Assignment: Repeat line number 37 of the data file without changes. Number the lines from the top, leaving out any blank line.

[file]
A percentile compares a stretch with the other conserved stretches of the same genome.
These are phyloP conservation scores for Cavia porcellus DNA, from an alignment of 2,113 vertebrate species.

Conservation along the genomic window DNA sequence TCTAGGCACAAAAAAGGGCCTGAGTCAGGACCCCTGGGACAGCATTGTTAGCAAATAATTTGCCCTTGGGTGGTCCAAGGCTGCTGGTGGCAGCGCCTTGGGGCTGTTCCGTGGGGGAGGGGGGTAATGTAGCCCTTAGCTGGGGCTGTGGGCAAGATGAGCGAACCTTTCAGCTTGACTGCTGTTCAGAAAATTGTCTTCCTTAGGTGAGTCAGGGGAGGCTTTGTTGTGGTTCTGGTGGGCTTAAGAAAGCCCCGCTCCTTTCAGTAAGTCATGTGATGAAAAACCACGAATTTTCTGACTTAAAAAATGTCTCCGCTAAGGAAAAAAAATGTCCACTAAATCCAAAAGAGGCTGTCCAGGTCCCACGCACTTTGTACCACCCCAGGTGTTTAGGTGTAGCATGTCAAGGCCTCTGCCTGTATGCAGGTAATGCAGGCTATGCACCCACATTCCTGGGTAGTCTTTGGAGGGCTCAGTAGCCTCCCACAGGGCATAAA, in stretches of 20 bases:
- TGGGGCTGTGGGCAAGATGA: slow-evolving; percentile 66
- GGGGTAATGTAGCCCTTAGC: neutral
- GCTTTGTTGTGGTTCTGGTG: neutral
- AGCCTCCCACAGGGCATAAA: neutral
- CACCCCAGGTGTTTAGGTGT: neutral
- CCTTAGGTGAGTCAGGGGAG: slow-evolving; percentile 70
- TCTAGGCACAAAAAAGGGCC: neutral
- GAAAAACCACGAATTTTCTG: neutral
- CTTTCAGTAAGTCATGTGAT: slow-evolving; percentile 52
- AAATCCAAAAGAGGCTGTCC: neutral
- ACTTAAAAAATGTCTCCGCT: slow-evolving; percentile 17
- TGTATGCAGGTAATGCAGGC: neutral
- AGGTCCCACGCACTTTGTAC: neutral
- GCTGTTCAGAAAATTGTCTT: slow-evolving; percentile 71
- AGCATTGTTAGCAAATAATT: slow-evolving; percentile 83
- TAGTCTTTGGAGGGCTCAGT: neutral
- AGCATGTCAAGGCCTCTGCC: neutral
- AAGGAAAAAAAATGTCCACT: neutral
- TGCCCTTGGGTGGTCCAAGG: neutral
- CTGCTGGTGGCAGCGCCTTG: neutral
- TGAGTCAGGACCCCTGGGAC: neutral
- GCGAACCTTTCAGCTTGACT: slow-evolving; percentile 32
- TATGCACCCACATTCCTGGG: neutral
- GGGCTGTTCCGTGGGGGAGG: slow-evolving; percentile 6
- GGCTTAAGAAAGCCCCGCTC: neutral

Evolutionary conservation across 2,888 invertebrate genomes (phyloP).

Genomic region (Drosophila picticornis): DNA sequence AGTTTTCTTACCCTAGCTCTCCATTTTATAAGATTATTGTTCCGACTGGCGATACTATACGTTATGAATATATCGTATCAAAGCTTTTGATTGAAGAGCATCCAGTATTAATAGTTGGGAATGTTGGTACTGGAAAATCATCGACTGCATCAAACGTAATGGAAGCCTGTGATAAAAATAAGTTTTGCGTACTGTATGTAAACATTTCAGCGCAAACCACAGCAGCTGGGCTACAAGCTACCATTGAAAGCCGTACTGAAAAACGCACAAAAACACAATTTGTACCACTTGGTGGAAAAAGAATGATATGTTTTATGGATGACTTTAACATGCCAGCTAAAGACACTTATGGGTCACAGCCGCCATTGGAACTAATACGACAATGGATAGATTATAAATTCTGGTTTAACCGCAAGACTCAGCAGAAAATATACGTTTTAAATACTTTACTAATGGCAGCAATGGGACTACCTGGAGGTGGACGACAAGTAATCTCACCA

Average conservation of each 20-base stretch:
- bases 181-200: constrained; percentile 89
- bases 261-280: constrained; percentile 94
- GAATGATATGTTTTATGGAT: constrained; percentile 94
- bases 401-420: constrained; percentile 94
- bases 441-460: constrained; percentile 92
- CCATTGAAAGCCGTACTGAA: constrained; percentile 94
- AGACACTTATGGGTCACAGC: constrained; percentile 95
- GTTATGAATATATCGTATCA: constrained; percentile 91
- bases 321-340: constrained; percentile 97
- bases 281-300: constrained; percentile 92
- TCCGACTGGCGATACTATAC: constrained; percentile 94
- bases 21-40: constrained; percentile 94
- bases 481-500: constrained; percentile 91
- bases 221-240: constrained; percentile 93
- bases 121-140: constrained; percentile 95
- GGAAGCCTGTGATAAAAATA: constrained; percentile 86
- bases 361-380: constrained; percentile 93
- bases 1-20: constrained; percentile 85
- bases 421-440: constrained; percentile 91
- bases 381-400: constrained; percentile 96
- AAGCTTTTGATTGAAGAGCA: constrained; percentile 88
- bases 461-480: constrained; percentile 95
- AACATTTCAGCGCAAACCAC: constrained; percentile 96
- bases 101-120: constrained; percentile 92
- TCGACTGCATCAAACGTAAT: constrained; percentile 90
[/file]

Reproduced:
- CCATTGAAAGCCGTACTGAA: constrained; percentile 94